One of the best things I like about Guy Kawasaki's book Enchantment is his take on scientists. They're good at understanding and describing the physical world. Human behavior? Not so much. He noticed as a young person that most 'expirements' involved bored undergraduates looking for a few dollars. More importantly, scientsts care about effect size: the difference between the control group and the experimental group.
I was thinking about this last week when I took a course on creativity that spent precious little time talking about the science of creativity. If you want to talk to scientists, you better have some facts to back up your plans. Not these guys. Instead of droning on about the number of patents created by students of this course, we spent a lot of time talking about framing problems. Or, reframing the problem, really. Get people to look at them in different lights. Like looking at problems from a variety of perspectives. Or, list the things you know about this problem and slowly take them off the board. Does that help you fix it?
We played precious few role playing games during the two-day session, but the one that was interesting involved one person interiewing the other on how that person became an instructor for a group of elephant skydivers. What did I learn? Some people can suspend disbelief and talk a line of bull. Others are hardwired not to. For the purpose of the course, suspending disbelief is important for pushing together ideas. Ideas that may not sell right now, but they may spark other ideas from other people. Think Steven Johnson's theory that good ideas are built on a lot of existing parts. Once one idea is out there, he writes, really smart people can latch on to that and make it work in another realm.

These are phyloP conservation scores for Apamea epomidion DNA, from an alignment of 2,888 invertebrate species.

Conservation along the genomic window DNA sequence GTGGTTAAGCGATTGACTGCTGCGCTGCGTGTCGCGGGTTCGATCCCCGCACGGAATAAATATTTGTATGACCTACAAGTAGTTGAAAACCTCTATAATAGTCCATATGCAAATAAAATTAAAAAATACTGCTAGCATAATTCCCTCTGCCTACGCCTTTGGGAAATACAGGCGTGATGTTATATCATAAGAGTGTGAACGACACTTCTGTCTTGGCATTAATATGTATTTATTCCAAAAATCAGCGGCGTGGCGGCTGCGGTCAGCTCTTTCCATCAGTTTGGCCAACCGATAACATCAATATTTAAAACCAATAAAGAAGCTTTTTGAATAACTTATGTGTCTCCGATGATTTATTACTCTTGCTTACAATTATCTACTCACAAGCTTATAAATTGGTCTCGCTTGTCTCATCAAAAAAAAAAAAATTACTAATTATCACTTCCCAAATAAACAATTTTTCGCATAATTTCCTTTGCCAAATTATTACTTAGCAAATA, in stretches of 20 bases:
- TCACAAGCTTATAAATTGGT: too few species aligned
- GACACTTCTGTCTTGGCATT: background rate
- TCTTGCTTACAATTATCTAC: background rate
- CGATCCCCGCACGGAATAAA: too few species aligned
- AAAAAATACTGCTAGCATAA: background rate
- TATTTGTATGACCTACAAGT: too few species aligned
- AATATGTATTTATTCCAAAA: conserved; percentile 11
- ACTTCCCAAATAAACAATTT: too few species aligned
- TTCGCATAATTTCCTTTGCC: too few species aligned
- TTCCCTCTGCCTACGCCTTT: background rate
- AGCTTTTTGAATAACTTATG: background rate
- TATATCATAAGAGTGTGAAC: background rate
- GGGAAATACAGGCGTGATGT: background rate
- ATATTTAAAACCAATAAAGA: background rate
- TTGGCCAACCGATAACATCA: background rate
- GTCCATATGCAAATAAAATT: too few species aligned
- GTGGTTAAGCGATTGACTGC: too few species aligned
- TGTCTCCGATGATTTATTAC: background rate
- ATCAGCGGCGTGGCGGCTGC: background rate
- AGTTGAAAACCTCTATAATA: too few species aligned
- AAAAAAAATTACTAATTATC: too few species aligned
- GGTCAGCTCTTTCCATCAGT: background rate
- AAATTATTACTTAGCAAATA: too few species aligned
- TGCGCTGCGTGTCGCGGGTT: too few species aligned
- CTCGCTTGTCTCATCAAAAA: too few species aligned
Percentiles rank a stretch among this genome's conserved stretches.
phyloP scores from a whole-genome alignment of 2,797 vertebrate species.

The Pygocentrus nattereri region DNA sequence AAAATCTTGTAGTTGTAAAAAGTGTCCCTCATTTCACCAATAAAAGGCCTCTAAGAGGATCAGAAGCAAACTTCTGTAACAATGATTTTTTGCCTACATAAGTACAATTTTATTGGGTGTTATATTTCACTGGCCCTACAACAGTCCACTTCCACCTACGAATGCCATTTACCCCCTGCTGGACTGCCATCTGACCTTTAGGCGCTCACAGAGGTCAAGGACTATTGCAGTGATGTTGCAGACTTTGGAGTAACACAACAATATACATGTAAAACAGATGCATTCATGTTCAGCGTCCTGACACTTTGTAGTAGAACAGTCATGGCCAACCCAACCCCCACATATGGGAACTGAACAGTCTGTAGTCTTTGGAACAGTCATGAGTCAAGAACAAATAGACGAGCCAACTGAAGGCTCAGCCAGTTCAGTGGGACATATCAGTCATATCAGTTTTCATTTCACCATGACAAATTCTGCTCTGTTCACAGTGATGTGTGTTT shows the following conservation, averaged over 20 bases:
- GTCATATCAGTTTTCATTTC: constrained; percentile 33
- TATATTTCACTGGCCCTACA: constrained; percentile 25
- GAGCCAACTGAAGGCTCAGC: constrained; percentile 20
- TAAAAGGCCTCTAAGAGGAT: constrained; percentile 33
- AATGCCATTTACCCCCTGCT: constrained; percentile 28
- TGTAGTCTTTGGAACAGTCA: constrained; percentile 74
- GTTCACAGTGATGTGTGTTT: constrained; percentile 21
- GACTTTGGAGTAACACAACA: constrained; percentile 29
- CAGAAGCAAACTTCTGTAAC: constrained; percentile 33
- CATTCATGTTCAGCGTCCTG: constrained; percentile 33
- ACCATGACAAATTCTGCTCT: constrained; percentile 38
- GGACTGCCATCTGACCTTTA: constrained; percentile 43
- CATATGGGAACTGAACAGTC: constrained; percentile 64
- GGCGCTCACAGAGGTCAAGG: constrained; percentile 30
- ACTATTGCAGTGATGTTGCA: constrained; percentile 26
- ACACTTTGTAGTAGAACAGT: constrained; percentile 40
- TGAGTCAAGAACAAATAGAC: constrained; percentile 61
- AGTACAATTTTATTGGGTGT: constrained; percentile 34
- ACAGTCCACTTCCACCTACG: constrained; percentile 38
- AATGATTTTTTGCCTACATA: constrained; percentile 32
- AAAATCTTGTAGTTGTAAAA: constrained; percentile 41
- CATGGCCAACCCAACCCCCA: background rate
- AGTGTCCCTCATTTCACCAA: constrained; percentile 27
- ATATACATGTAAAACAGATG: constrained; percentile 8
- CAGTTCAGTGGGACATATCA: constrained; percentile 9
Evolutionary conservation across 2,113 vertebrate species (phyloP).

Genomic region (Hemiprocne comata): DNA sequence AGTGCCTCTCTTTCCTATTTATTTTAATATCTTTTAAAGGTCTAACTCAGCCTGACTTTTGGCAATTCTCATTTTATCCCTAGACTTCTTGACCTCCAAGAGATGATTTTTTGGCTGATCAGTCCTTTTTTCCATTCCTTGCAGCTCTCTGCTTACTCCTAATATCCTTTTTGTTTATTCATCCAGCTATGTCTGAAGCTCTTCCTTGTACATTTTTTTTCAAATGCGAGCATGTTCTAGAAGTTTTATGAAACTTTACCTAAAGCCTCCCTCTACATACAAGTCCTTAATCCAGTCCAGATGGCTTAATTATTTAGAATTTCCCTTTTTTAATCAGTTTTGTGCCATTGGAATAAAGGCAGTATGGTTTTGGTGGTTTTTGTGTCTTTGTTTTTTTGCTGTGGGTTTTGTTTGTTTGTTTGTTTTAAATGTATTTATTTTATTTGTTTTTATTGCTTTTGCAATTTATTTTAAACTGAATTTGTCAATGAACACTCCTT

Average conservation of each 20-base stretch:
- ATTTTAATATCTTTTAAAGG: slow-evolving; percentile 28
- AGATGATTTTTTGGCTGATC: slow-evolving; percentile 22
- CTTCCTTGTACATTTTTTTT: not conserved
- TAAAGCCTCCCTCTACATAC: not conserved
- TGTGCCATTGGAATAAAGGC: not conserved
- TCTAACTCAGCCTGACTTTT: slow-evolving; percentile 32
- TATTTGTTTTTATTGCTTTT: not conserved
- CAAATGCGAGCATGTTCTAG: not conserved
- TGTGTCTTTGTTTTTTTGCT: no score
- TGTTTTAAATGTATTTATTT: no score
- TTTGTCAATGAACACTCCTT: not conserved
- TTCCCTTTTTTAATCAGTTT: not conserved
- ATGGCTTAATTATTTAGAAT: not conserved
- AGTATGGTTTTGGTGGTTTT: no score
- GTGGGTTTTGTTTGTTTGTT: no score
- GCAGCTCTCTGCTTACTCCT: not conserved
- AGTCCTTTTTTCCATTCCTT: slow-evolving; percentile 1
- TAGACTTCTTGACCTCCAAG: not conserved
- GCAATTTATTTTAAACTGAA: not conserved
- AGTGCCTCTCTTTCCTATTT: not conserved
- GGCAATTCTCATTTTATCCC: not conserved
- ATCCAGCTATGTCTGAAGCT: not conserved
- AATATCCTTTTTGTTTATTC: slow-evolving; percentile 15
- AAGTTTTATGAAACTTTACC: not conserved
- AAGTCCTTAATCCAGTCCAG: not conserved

In his book Where Ideas Come From, Johnson tells the story of post tsunami Indonesia, where baby incubators were necessary but in short supply. Always breaking, never having the right equipment, and even if you could get the right parts, nobody knows how to fix them. However, Timothy Prestero found that incubator parts weren't around, but people certainly had no problems getting their automobiles fixed. Soon enough the incubators were running on car parts -- light bulbs and all. Lot's of replacement materials, and your mechanic could come and fix it.
Another nice thing about the class is I get to bore my colleagues with aphorisms about "don't say 'but', say 'and.'" And play movies like this:
For people who've worked in my library for a long time, and have had their ideas shot down in the past, change can be a hard thing to pull off. The people in my class -- spread out all over the organization and a few guests from the local community -- change was hard to do. They've been there before and were legitimately worried about being perceived as troublemakers or weirdos.
I wonder, though, if being a good huckster has something to do with the ability to pull off change. You've got to sell other people on it, reminding the group at least five to seven times why change is necessary, according to some studies. Also, you've got to let people know what's in it for them.
Who is going to do that better? A scientist or some bullshitter. I'll go with the latter.